Economic Theory and its Applications
This information is for the 2013/14 session.
Prof Leonardo Felli 32L4.02 and Dr Andrew Ellis 32L 3.15
This course is available on the BSc in Econometrics and Mathematical Economics, BSc in Economics, BSc in Mathematics and Economics, BSc in Mathematics with Economics, BSc in Philosophy and Economics, BSc in Social Policy and Economics and MSc in Econometrics and Mathematical Economics (2 Year Programme). This course is available as an outside option to students on other programmes where regulations permit and to General Course students.
Students should have completed Microeconomic Principles I (EC201) or Microeconomic Principles II (EC202) or equivalent. Fluency in calculus is essential, some knowledge of analysis, linear algebra and set theory. A highly motivated student with a less technical background could do the course, if he or she finds handling economics mathematically comes naturally. Any such student should see Prof Razin before the course starts.
This course reviews fundamental concepts in Economic theory and presents some of its most successful applications. The first part of the course will introduce the student to the field of non-cooperative and cooperative/coalitional game theory and to models of bargaining. After setting up the primitives of the game theory framework, different solution concepts like are going to be studied with an emphasis through different applications. In studying models of bargaining, both axiomatic and non-cooperative approaches will be examined, such as Nash's axiomatic approach, the Rubinstein-Stahl model and the Baron-Ferejohn model of legislative bargaining. The second part of the course consists of an introduction to Auction Theory. It presents standard auction formats and discusses strategic behaviour in such environments. Auctions will be analyzed both in private and interdependent value environments. Fundamental topics such as the revenue equivalence theorem, the optimal auction design problem and the linkage principle will be covered in detail. Throughout the course departures from the standard model will be considered allowing for heterogeneity among players, risk aversion, and budget constraints. The focus of the course is mainly theoretical, but when possible some evidence supporting the formal models will be discussed with references to relevant work in the field.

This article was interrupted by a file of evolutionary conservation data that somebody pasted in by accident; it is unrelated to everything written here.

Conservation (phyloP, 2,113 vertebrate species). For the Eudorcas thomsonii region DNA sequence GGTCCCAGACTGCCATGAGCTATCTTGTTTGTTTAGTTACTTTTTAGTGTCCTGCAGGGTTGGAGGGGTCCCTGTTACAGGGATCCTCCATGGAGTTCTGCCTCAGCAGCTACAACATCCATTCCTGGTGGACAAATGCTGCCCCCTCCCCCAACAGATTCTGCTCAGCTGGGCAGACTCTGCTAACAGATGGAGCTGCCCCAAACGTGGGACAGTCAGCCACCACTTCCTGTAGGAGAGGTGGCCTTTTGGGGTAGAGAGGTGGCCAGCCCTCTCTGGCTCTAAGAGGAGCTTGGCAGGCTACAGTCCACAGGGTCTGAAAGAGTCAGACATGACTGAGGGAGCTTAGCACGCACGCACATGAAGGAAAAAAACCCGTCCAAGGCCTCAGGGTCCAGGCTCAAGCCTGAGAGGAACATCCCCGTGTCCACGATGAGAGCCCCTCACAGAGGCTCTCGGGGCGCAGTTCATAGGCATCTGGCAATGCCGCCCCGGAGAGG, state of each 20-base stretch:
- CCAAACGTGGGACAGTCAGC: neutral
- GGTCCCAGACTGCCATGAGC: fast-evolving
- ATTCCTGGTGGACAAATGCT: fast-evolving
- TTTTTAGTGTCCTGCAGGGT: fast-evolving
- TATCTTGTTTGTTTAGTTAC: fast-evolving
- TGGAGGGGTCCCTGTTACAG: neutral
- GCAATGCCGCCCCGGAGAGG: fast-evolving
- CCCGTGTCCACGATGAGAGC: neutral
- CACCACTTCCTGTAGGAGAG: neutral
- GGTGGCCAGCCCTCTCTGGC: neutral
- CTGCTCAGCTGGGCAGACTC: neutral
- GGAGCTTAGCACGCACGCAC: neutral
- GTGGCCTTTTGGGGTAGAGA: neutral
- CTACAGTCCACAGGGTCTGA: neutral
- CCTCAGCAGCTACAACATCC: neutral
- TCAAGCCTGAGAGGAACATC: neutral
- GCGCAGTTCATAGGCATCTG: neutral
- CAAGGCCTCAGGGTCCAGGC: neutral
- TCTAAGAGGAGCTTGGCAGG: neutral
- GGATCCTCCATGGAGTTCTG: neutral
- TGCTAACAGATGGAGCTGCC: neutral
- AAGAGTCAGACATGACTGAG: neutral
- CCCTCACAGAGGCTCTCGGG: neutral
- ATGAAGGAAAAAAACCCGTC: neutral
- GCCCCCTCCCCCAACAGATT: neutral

15 hours of lectures and 8 hours of classes in the MT. 15 hours of lectures and 10 hours of classes in the LT. 2 hours of classes in the ST.
Students are urged to attempt the assigned problems before attending classes. At least four pieces of written work will be required.
M. Osborne, An Introduction to Game Theory, Oxford University Press, 2003. D. Ray, A Game-Theoretic Perspective on Coalition Formation, Oxford University Press, 2007. V. Krishna, Auction Theory, Academic Press, 2002.
Exam (100%, duration: 3 hours) in the main exam period.
Total students 2012/13: 16
Average class size 2012/13: 8
Value: One Unit
- Problem solving
- Application of numeracy skills